Dynamic Alan Gaskell captains a ship bound from Hong Kong to Singapore. Gaskell tries to turn over a new leaf from his hard-drinking lifestyle after becoming attached to a refined high class English lady, Sybil Barclay. His former girlfriend Dolly is extremely jealous of the budding relationship and tries hard to get the Captain back. He is apparently unimpressed with her loud, obnoxious, and uncivilized manners, even though she is extremely beautiful. After a temporary take over of the ship by gold-seeking Asian pirates, Captain Gaskell must deal with the fact that Dolly and her drinking pal, Jamesey MacArdle, are implicated in the crime. Written by
Gary Jackson <email@example.com>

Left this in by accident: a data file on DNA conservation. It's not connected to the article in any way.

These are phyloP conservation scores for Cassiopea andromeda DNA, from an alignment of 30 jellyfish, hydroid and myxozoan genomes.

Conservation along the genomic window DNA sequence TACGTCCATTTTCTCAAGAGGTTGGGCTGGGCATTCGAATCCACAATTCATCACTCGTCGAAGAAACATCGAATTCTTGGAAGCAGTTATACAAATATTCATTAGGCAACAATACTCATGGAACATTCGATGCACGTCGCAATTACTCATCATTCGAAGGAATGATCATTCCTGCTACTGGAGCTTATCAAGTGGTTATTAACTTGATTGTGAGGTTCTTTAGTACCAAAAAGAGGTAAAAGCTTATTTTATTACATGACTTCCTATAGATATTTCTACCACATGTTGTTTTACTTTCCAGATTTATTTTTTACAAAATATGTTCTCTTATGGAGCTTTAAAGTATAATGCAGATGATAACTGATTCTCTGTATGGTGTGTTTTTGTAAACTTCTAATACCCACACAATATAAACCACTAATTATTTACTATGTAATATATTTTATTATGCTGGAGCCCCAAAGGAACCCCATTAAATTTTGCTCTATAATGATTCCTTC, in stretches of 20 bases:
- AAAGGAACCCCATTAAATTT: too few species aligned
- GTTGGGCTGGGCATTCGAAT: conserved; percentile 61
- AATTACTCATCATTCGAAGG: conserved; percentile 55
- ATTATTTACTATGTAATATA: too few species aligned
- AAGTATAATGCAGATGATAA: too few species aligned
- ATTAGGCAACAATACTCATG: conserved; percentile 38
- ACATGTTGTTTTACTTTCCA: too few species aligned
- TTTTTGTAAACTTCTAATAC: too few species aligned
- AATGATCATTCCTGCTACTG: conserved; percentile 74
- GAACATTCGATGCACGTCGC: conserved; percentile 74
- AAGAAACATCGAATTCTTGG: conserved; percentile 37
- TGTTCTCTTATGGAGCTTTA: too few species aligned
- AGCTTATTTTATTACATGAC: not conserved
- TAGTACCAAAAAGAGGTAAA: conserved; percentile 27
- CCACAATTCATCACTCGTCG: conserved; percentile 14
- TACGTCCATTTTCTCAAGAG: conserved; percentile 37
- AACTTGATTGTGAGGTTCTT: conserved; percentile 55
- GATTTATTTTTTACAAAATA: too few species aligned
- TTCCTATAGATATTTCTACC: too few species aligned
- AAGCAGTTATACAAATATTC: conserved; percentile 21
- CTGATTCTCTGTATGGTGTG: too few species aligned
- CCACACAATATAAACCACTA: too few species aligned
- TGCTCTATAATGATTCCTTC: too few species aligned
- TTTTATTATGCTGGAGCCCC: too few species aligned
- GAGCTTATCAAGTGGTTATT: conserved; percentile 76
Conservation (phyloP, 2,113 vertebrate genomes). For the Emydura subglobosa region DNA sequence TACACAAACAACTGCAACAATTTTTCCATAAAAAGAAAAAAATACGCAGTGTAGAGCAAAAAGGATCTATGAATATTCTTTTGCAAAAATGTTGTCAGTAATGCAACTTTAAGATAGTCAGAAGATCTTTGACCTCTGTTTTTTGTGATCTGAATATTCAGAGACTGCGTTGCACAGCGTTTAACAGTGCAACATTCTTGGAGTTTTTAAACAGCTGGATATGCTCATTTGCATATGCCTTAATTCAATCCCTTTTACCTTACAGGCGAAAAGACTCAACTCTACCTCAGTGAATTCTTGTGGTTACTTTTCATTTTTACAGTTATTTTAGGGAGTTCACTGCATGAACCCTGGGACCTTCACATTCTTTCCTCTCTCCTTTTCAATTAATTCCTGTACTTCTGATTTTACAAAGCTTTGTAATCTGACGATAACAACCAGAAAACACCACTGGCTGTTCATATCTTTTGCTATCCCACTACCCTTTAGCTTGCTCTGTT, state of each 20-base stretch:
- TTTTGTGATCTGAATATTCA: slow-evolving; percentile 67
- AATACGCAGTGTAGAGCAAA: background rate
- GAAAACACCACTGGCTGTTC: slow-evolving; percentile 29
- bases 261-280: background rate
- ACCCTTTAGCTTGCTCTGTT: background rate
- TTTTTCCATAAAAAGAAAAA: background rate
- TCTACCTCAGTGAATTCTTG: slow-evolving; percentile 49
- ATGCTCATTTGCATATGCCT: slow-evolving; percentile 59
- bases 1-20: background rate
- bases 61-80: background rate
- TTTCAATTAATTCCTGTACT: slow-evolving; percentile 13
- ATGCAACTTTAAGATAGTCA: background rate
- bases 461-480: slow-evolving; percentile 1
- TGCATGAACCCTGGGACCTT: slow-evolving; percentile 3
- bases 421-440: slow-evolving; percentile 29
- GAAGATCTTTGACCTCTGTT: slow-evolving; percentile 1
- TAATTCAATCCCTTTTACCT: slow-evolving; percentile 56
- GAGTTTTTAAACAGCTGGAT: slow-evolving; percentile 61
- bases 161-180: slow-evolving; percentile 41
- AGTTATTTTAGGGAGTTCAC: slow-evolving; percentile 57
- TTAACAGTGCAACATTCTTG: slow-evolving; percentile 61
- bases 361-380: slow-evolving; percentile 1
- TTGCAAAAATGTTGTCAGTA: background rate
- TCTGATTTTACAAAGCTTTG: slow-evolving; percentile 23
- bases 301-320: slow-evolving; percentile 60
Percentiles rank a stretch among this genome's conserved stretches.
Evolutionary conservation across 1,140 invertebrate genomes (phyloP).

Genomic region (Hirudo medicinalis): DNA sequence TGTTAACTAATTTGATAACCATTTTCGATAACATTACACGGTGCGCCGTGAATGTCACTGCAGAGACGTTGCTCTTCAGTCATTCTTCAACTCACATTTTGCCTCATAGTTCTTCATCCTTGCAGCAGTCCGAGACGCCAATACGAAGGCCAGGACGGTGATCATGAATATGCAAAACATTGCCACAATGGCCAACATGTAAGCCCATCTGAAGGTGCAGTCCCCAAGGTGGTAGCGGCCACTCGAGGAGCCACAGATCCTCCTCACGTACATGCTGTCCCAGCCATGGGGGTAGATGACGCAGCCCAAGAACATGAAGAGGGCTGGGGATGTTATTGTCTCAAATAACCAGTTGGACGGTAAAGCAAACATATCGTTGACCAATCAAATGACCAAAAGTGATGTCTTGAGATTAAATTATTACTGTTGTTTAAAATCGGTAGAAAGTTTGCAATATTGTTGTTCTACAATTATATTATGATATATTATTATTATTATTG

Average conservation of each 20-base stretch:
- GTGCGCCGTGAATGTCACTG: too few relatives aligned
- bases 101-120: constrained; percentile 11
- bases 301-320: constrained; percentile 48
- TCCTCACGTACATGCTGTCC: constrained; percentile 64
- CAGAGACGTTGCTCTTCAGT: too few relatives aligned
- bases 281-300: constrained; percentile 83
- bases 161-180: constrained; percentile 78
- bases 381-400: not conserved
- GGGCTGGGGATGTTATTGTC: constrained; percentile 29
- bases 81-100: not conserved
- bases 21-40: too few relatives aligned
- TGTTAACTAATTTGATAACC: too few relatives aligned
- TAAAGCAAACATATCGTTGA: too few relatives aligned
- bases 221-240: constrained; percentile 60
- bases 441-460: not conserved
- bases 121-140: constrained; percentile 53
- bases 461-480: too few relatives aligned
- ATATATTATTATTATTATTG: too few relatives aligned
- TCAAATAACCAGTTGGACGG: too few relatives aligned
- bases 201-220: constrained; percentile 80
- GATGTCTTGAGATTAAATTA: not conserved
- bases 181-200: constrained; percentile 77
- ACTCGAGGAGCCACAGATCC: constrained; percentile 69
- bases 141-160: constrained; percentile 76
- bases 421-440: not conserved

It is a relief to see a vibrantly entertaining film that is well-crafted as a finely made chair. Like most chairs, this film is no classic like "Citizen Kane" or "Gone With The Wind" but it's exciting with charismatic leads like Clark Gable and Jean Harlow. The chemistry between the two is gripping, even if a lot of their encounters in this movie are rather repetitious of the "I love you but I shouldn't" variety. One can see why Gable and Harlow were cast together at every opportunity MGM had from "Red Dust" onward. The other supporting actors are quite good especially Wallace Beery as a slippery villain. While Robert Benchley is quite amusing, his drunk act starts getting really old after a while. Also, it's quite sobering to realize that Benchley would die in 1945 from the effects of long-term alcoholism. In sum, despite some unhappy reminders of Hollywood's racism of times past, this is a fine film that probably served as one source of inspiration for Spielberg's Indiana Jones series of films in the 1980s.
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